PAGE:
6 Replies Latest reply on Sep 5, 2009 3:06 AM by wingywatu

    How wil ATI Radeon 4890 handle AFX?


      Hi, basically wondering if there is any adice out there on the system I am getting and how it will handle CS4. I want to run Ps, Ai and most importantly Afx.


      I think I've researched enough about CPU and RAM, but mainly wanted advice/experience with the gfx card I'm looking at - which is only being driven by how much money I have left after choosing CPU and RAM. So what I'm looking at getting is this:




      plus I'm gonna be getting


      Corsair HX3X12G1333C9 (12GB) 6x2GB DDR3-1333 XMS3 CL9  for my ram and


      Intel Core i7 950 Nehalem 3.06GHz 8MB 1333MHz LGA1366  as the processor.


      Anybody have any reasons why that is not a good card/setup? Basically I would not like to compromise on the cpu and ram, as these were the two things I was able to find the most info about in relation to CS4 and afx in particular.


      Cheers, and since I'm new here I hope I haven't' gone and asked this question in the wrong place. please let me know if I have....

        • 1. Re: How wil ATI Radeon 4890 handle AFX?
          yenaphe Adobe Community Professional

          Your CPU & Ram are really what AE needs, and that's excellent.


          The Gfx card is less important for AE, because it's use is more limited. Your 3D card is good for AE. If you plan to do encoding with Premiere or Adobe Media Encoder and in h264, I would recommand an Nvidia card, Cuda enabled.


          Cuda is a new ability provided by Nvidia to use GPU power as CPU power. In CS4, encoding to h264 is Cuda accelerated, so it's really interesting if you plan to do lots of renders.

          1 person found this helpful
          • 2. Re: How wil ATI Radeon 4890 handle AFX?
            wingywatu Level 1

            Thanks for a helpful and quick respose.


            What is the difference we are talking about when using a cuda enabled nvidia card?


            I don't actully do much encoding. I'm a bit of a philistine when it comes to encoding/compression etc. I just like to make pretty pictures with ease and playing it back is someone elses problem (well that's how I've been able to operate so far;)), so as long as the GFX card doesn't hinder my 3.0Ghz Corei7 and 12 Gigs of ram in getting Ae to run like a dream, then I'm happy.


            Also I'm a bit of a gamer so I'm hoping that along with my 1G gfx card, I'll have pretty decent system for work & play.


            Cheers once again.

            • 3. Re: How wil ATI Radeon 4890 handle AFX?
              yenaphe Adobe Community Professional

              If you don't do much encoding, then stay with your Ati. The acceleration in encoding depends on the number of "cuba cores" on the card, so it's difficult to tell you a number, but you can stay with the Ati board, it's still a good one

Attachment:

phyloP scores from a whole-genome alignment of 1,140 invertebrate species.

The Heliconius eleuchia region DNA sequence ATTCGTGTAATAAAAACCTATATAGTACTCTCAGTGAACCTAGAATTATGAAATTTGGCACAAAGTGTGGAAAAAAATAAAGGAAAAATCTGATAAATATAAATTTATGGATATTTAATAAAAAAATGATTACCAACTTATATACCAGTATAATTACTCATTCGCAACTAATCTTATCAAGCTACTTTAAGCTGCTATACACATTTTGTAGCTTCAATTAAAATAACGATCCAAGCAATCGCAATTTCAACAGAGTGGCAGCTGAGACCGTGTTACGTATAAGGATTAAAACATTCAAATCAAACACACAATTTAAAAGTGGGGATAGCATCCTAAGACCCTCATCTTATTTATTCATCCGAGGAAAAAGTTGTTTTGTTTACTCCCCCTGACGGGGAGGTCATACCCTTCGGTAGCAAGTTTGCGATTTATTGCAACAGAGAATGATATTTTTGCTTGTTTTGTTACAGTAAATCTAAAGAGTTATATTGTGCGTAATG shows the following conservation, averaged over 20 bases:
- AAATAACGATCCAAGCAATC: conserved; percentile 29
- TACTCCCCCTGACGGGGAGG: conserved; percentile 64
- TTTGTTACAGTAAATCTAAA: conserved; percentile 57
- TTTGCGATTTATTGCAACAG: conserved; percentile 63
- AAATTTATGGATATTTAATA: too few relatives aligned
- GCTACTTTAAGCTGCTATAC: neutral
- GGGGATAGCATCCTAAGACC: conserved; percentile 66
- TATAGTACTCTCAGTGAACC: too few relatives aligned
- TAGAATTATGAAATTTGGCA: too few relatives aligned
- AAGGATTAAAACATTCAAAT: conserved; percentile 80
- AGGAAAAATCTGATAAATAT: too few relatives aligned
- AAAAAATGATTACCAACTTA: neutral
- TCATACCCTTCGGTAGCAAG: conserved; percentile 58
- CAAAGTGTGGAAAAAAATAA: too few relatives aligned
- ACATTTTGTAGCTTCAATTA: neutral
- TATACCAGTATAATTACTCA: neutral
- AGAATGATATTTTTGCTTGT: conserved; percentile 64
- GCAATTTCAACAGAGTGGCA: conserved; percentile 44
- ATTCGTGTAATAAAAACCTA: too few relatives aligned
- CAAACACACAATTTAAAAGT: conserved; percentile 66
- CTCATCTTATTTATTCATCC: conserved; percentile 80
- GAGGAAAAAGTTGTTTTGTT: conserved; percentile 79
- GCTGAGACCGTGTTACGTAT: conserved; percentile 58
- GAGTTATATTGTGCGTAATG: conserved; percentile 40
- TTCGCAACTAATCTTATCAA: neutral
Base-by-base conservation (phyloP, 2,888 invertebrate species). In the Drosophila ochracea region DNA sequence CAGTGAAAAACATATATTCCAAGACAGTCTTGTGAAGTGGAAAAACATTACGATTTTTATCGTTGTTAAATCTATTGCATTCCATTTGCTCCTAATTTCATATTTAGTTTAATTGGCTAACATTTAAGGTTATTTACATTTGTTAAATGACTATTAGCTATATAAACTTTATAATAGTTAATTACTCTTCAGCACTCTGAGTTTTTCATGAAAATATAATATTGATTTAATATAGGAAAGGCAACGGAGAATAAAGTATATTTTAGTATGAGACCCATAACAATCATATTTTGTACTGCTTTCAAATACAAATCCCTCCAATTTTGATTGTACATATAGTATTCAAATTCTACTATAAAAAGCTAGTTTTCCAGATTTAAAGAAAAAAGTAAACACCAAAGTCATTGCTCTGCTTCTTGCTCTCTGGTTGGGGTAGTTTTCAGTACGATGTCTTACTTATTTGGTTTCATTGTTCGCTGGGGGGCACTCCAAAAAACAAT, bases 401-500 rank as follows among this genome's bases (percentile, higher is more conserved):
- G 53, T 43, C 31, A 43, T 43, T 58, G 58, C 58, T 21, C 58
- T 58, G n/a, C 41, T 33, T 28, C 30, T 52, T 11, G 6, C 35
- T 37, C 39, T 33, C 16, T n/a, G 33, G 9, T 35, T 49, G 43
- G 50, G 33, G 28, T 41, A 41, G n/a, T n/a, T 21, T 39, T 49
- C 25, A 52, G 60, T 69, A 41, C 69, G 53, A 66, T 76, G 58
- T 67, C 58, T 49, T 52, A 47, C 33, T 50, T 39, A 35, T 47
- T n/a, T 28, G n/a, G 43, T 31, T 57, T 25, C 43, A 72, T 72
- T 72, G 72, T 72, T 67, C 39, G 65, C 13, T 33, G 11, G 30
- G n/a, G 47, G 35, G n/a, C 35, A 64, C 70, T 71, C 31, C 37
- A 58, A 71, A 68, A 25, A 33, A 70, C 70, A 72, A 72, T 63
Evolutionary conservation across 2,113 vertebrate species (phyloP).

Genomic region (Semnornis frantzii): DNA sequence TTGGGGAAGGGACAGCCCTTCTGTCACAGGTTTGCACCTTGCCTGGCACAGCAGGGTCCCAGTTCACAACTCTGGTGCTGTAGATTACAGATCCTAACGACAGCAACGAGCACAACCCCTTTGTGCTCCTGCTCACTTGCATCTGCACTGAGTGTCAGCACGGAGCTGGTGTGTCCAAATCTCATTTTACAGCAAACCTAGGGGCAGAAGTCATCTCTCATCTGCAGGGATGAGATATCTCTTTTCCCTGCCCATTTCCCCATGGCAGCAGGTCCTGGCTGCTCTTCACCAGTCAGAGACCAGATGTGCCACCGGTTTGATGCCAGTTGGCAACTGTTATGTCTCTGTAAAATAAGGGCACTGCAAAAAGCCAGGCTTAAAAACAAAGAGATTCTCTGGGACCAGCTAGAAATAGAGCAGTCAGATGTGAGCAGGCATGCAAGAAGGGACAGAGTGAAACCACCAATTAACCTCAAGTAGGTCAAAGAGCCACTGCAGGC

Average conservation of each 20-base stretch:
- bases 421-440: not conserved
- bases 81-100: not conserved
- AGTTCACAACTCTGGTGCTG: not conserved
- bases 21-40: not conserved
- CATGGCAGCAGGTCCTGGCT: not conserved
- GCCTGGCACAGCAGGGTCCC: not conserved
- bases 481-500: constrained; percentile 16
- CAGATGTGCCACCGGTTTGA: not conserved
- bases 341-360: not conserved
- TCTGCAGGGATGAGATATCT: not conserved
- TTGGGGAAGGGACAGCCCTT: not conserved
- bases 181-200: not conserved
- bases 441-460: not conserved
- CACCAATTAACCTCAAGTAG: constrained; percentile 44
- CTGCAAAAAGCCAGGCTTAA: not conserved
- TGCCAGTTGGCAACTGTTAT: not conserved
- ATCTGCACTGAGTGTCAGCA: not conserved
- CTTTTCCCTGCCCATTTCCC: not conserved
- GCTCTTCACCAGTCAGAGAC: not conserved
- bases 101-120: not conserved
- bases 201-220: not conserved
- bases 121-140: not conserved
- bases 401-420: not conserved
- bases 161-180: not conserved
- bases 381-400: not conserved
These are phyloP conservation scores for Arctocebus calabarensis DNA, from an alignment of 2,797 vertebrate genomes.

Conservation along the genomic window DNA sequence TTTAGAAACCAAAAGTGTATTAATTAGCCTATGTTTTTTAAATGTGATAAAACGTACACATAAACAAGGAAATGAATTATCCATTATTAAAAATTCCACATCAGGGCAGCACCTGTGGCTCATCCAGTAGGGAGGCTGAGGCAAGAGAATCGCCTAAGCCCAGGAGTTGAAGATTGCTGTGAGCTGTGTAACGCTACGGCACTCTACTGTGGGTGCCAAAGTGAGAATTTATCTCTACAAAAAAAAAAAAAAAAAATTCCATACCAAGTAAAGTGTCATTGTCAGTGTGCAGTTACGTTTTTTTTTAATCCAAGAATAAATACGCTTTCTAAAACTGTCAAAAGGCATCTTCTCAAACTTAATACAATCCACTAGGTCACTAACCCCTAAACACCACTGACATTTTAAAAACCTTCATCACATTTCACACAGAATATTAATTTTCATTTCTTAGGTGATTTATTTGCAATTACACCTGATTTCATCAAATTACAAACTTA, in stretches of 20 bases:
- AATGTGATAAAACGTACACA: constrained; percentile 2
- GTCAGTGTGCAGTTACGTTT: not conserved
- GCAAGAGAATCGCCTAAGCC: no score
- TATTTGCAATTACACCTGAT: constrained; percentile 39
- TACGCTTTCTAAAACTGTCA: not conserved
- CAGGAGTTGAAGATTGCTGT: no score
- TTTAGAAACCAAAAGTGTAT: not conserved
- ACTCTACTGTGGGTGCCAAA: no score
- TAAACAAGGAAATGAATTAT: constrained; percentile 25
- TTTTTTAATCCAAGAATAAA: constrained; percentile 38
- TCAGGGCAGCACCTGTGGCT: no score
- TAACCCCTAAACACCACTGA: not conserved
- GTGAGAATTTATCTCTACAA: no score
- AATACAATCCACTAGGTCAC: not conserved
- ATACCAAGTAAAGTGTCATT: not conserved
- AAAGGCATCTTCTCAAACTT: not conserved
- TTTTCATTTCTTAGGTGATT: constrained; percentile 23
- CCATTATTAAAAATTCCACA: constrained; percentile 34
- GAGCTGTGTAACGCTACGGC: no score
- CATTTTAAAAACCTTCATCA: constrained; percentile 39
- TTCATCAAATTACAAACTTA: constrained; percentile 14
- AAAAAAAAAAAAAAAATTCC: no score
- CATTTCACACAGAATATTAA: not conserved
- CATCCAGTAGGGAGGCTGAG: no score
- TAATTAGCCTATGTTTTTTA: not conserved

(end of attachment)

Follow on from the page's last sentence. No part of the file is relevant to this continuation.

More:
• 4. Re: How wil ATI Radeon 4890 handle AFX?
                wingywatu Level 1

                Thanks, your advice is much appreciated.. Whilst you're being helpful could you answer this question?:


                I was going to get 2 internal drives on my system anyway, both 500GB each, but the guy at the shop recommended my second drive be 1TB. He said something about how he needed that much when he worked on photoshop, something to do with scratch discs (sorry but it was amongst a long conversation). Do you think I would need that extra 1TB on the second drive or is 500G enough? I'm not really knowledgable on stratch discs and Ae, seeing as though all the advice/research I've read so far is to concentrate on CPU and RAM.....


                Storage isn't an issue for me as I plan to use mostly external backups......but right now the extra 500Gigs I'm wondering about will take me too far over my budget......but i don't want to not get it and regret it.......




                Cheers in advance, I think that's the last of my questions....

                • 5. Re: How wil ATI Radeon 4890 handle AFX?
                  Mylenium Most Valuable Participant

                  Don't let yourself confuse by your buddy. For AE these considerations do not really matter. It doesn't really use a temporary swap file in the way PS does. It uses a disk cache, if you tell it to. That disk cache is not persistent and wil lbe cleared when you quit AE. It also, for quite logical reasons, cannot exceed the size of all your comp frames and source footages and you can limit the size to begin with. Of course it will be higher with lots of HD stuff, but it's actualyl a quite smart thing and never exceeeds a certain multiple of what you e.g. can get with RAM previews. So for AE, you would only need such large disks for backup/ data storage, not as working drives. If you wanted to go crazy, you'd be more concerned about creating a RAID with two 500GB disks, so footage I/O does not become a bottleneck during multiprocessing renders. The story for PS is different. It creates history states of documents to allow undos, and depending on the size of the document, these can swell to considerable sizes. Still, even that can be tweaked and made to behave, so recommending excessively large discs is not per se the solution there, either. For the rest - Seb gave some good answers. If you don't do a lot of H.264 encoding and such that would benefit from NVidia's CUDA, there is no harm in getting an ATI card. It should offer sufficient power for what little Adobe products generally use OpenGL and otehr acceleration features.



                  1 person found this helpful
                  • 6. Re: How wil ATI Radeon 4890 handle AFX?
                    wingywatu Level 1

                    You guys are an awesome help. Thanks Mylenium.